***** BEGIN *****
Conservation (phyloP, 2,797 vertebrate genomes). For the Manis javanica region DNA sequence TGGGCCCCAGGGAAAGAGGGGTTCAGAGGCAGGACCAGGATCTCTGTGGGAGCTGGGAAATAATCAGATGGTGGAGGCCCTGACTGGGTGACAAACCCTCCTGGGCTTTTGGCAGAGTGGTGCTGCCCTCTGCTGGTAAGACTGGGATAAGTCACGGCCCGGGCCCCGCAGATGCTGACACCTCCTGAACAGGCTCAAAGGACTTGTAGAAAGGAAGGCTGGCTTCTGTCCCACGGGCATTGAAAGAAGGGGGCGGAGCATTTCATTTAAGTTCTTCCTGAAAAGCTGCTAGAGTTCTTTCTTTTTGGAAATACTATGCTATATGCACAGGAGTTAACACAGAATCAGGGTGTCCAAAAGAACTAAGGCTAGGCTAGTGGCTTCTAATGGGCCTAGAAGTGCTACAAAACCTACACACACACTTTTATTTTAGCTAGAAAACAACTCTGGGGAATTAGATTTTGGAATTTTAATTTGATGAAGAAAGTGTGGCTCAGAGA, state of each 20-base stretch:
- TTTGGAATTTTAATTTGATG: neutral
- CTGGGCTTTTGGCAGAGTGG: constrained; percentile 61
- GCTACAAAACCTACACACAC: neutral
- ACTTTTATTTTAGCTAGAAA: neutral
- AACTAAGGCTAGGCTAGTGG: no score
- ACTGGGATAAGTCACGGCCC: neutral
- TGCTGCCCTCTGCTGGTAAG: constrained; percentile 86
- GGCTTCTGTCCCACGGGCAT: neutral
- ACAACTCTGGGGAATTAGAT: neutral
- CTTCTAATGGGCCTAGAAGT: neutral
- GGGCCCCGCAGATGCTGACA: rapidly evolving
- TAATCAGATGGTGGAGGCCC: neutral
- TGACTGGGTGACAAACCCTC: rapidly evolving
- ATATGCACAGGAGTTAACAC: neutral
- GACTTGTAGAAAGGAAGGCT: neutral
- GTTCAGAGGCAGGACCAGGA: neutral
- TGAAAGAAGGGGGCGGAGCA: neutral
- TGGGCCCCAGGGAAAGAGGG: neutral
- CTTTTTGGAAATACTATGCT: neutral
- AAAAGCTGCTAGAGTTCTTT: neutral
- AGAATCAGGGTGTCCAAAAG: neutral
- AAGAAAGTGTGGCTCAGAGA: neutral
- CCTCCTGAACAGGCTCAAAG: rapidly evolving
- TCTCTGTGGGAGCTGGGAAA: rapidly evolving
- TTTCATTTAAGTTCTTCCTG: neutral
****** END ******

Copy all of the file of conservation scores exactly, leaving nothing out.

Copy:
Conservation (phyloP, 2,797 vertebrate genomes). For the Manis javanica region DNA sequence TGGGCCCCAGGGAAAGAGGGGTTCAGAGGCAGGACCAGGATCTCTGTGGGAGCTGGGAAATAATCAGATGGTGGAGGCCCTGACTGGGTGACAAACCCTCCTGGGCTTTTGGCAGAGTGGTGCTGCCCTCTGCTGGTAAGACTGGGATAAGTCACGGCCCGGGCCCCGCAGATGCTGACACCTCCTGAACAGGCTCAAAGGACTTGTAGAAAGGAAGGCTGGCTTCTGTCCCACGGGCATTGAAAGAAGGGGGCGGAGCATTTCATTTAAGTTCTTCCTGAAAAGCTGCTAGAGTTCTTTCTTTTTGGAAATACTATGCTATATGCACAGGAGTTAACACAGAATCAGGGTGTCCAAAAGAACTAAGGCTAGGCTAGTGGCTTCTAATGGGCCTAGAAGTGCTACAAAACCTACACACACACTTTTATTTTAGCTAGAAAACAACTCTGGGGAATTAGATTTTGGAATTTTAATTTGATGAAGAAAGTGTGGCTCAGAGA, state of each 20-base stretch:
- TTTGGAATTTTAATTTGATG: neutral
- CTGGGCTTTTGGCAGAGTGG: constrained; percentile 61
- GCTACAAAACCTACACACAC: neutral
- ACTTTTATTTTAGCTAGAAA: neutral
- AACTAAGGCTAGGCTAGTGG: no score
- ACTGGGATAAGTCACGGCCC: neutral
- TGCTGCCCTCTGCTGGTAAG: constrained; percentile 86
- GGCTTCTGTCCCACGGGCAT: neutral
- ACAACTCTGGGGAATTAGAT: neutral
- CTTCTAATGGGCCTAGAAGT: neutral
- GGGCCCCGCAGATGCTGACA: rapidly evolving
- TAATCAGATGGTGGAGGCCC: neutral
- TGACTGGGTGACAAACCCTC: rapidly evolving
- ATATGCACAGGAGTTAACAC: neutral
- GACTTGTAGAAAGGAAGGCT: neutral
- GTTCAGAGGCAGGACCAGGA: neutral
- TGAAAGAAGGGGGCGGAGCA: neutral
- TGGGCCCCAGGGAAAGAGGG: neutral
- CTTTTTGGAAATACTATGCT: neutral
- AAAAGCTGCTAGAGTTCTTT: neutral
- AGAATCAGGGTGTCCAAAAG: neutral
- AAGAAAGTGTGGCTCAGAGA: neutral
- CCTCCTGAACAGGCTCAAAG: rapidly evolving
- TCTCTGTGGGAGCTGGGAAA: rapidly evolving
- TTTCATTTAAGTTCTTCCTG: neutral